Sean: Yeah, having kids is such a horrible thing. (Not.) I'd gladly give up a man cave to have a wife and kids. Not sure I could give up my entire hobby, but I'd certainly put off my "master plan" for a couple decades.

  4. I hear ya. I'm being forced to cut back this year. The days of thinking about cutting back are gone. I literally have to. I'm just trying to figure out a way to clear things out. A trip to the flea market to sell stuff is one thing I hope to do.

  5. You're off to a good start on this, re-thinking your souvenir process, but cards, as we all know, are tough. Comics, in my experience, are the only bigger pain in the ass that I've dealt with (and continue to deal with).

    The spouse and I are having an ongoing conversation about how we live in a house that holds the stuff we have now, not the stuff we'll accumulate over the next few decades, assuming all goes well with ours and planet Earth's health.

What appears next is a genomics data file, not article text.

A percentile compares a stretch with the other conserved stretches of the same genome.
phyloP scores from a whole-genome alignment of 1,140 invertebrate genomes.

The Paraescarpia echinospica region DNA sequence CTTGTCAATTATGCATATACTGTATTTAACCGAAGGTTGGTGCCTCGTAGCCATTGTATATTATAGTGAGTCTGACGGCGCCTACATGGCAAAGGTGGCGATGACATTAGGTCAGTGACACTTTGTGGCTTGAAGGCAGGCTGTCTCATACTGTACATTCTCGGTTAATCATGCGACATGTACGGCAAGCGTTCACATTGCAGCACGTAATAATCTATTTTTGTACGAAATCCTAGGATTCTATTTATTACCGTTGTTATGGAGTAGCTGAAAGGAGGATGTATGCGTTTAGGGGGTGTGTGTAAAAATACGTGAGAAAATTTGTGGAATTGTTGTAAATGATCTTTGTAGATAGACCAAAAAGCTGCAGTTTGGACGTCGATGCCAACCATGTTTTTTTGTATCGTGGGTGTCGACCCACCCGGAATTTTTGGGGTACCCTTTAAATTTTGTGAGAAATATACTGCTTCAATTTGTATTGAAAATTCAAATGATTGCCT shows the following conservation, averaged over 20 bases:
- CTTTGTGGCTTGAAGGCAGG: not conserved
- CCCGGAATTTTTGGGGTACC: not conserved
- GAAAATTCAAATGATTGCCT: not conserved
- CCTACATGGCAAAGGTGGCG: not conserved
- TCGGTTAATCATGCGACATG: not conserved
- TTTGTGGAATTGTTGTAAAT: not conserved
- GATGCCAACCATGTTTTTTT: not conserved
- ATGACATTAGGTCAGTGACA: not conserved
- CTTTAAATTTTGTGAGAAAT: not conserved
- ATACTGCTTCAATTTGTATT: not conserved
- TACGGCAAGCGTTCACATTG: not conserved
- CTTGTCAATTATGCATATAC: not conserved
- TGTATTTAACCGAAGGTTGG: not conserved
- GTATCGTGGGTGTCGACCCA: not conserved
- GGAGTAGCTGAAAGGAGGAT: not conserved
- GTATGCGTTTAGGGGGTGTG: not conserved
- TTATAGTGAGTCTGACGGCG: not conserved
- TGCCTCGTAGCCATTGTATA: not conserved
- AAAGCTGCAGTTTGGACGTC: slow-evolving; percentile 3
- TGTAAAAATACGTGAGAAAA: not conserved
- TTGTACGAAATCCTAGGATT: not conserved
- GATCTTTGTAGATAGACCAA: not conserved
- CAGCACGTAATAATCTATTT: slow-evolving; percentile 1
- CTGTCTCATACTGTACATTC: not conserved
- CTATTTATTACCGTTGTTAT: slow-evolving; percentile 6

We had stuff in 4 places spread out over about 500 miles before we moved in here, so I can relate a little, but not quite "Japan and the States", to the "stuff spread out all over" thing, too. Where are you thinking you'd like to settle down for good, if you ever want to, that is?

  6. Fuji: I wish getting to the flea market here was as easy as in the US. I can walk to it, but I'd have to call a taxi to take me and the stuff there. Some people just pack a couple big suitcases and roll them over, but I'd rather try to get rid of everything at once.

    Scott: I never got into comics; my mom and grandma encouraged me to read (and I read the Sunday comics) but I don't think they ever actually exposed me to comic books. But baseball books are piling up now! Where will I settle down? In a month or so, I'll be sitting down with my boss to discuss just that. If it's the States, I really don't know - I love not needing a car so for that I favor a big city where I could use public transit for most things, but at the same time, as you mention, thinking about space in the long run (especially if there is ever "the spouse and I") is a concern. Several different scenarios are still in my mind. If I remain in Japan, again, a couple ideas are in my head, but most likely finding a small place in the northern Tokyo suburb area. I do want to "settle down" in a way, but how I do that is still very hazy.